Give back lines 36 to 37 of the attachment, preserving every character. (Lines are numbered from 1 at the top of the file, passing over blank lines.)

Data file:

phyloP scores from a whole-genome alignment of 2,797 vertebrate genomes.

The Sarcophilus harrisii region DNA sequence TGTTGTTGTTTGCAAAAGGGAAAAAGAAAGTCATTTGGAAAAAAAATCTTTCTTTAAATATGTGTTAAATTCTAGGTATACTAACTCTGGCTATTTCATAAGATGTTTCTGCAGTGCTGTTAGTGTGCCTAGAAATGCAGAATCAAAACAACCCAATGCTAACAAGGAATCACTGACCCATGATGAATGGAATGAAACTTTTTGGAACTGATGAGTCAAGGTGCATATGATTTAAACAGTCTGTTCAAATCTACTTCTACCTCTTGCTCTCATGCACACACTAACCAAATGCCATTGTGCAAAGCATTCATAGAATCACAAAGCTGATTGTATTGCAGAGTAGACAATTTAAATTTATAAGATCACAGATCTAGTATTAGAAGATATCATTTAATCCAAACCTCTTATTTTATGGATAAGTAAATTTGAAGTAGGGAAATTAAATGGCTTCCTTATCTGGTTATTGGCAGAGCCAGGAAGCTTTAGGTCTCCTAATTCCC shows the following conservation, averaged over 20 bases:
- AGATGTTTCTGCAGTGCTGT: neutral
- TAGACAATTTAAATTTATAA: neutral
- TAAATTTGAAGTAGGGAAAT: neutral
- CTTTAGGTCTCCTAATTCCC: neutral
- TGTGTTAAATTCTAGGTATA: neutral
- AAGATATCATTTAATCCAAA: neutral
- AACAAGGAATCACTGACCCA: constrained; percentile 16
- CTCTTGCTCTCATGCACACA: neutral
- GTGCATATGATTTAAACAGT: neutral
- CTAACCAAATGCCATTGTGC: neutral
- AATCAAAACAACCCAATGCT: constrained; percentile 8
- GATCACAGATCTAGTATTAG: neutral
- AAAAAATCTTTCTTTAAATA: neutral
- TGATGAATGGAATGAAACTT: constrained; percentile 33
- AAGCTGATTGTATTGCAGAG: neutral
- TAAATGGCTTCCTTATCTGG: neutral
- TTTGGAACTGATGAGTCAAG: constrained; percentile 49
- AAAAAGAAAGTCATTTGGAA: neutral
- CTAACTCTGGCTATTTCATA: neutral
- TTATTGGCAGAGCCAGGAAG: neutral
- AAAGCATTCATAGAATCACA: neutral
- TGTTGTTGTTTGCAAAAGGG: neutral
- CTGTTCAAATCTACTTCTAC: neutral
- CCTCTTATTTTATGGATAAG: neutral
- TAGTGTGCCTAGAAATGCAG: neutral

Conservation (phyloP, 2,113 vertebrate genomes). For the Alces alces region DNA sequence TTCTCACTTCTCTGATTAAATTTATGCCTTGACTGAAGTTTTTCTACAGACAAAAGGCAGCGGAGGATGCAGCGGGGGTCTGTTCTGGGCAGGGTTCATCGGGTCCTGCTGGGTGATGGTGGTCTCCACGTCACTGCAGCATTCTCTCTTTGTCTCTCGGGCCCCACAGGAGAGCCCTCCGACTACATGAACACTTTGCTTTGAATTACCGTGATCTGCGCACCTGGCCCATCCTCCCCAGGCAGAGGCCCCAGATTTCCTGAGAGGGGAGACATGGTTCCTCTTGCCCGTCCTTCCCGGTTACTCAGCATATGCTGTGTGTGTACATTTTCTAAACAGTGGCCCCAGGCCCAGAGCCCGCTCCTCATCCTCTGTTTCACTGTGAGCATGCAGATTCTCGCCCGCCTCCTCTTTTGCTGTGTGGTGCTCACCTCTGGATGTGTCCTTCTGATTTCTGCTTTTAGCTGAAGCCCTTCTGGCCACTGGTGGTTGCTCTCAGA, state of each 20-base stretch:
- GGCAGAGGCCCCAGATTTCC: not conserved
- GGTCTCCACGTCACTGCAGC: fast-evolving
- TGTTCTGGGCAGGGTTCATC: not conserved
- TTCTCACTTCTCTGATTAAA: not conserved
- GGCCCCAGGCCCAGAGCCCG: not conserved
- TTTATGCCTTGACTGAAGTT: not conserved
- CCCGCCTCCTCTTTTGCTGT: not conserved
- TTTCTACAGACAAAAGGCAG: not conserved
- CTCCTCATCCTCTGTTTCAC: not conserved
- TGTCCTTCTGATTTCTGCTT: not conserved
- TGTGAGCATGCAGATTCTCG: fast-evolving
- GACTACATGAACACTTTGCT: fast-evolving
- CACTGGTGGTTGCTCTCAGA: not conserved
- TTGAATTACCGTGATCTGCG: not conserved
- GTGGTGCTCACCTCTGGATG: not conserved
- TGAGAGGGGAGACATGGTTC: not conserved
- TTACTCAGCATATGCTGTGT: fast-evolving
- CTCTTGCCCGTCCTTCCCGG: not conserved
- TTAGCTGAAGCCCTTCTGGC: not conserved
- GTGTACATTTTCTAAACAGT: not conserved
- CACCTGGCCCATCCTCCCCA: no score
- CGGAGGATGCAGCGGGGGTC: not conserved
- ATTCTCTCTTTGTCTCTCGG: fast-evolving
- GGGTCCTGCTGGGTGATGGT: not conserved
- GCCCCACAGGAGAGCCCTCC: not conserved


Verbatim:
- TTTCTACAGACAAAAGGCAG: not conserved
- CTCCTCATCCTCTGTTTCAC: not conserved